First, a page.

- Arunachal Pradesh, the State geographically closest to China’s Hubei province where the COVID-19 outbreak began, has seen a comeback of a tribal lockdown ritual.
- The border State’s West Siang district ceremonially entered the Arr-Rinam phase recently. The ritual ended with the community leaders sealing five major entry points of the district.
- Arr-Rinam is the Galo equivalent of lockdown imposed by consensus for 48 hours whenever an epidemic strikes. The Galos, one of the 26 major tribes of Arunachal Pradesh, dominate West Siang district.
- Arr-Rinam, which follows the Ali-Ternam ritual to ward off an epidemic, has been a part of the Galo culture.
- Ali-Ternam - Ali means epidemic and Ternam forestall - and Arr-Rinam were last performed almost four decades ago when a water-borne disease had affected many members of the community.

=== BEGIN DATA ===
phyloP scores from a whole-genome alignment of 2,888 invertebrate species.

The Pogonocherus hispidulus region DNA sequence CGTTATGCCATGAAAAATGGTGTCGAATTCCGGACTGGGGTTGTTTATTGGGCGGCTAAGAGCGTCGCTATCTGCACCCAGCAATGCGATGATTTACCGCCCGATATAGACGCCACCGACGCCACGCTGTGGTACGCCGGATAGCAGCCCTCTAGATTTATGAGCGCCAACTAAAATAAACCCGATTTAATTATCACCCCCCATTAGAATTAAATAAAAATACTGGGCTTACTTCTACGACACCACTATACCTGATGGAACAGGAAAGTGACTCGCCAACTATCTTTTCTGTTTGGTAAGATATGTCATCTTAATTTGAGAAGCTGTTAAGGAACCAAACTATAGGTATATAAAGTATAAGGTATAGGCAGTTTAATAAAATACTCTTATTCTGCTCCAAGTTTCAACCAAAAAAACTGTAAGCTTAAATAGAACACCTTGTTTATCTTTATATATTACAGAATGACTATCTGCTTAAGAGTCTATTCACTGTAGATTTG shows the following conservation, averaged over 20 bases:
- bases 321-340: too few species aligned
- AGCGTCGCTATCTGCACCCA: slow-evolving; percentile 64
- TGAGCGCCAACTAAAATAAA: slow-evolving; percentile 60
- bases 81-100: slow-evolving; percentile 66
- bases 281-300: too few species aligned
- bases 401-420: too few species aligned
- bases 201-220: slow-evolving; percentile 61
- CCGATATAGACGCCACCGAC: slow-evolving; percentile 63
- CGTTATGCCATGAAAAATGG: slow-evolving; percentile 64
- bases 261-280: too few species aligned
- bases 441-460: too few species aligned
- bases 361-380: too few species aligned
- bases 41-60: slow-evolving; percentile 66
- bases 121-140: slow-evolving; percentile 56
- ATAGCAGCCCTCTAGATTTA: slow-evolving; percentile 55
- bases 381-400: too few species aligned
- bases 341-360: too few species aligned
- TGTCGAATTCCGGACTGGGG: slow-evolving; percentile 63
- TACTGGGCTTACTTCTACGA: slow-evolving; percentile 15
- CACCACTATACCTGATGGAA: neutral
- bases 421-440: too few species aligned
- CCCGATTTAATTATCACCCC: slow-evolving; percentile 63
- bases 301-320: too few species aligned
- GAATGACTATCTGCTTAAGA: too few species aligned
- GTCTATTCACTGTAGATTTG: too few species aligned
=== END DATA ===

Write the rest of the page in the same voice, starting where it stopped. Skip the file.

- The community has been performing these rituals periodically for livestock, primarily the semi-wild mithun, that are prone to contagious diseases.
- This is for the first time in 30-40 years that the ritual has been performed for the safety of humans.
- The Bos or deputy priests perform the Ali-Ternam under the guidance of a Nyibo (shaman).
- The Adi community inhabiting East Siang and Lower Dibang Valley districts too performed a similar ritual called Motor that they believe lets shamans with legendary powers to locate wild herbs to combat an epidemic.
- In districts such as Papum Pare and East Kameng, the dominant Nyishi community observed Arrue involving self-quarantine. Rituals such as Khyasang-Ratar and Merii are performed for preventing the entry of an epidemic to a village.
Coronavirus has not yet attacked the district, but the lockdown is a part of the precautionary measures. Making a departure from tradition (as in the past, the community used to lock itself in and banned the entry of anyone from outside) by adhering to the government’s social distancing guidelines, ensuring more people participates.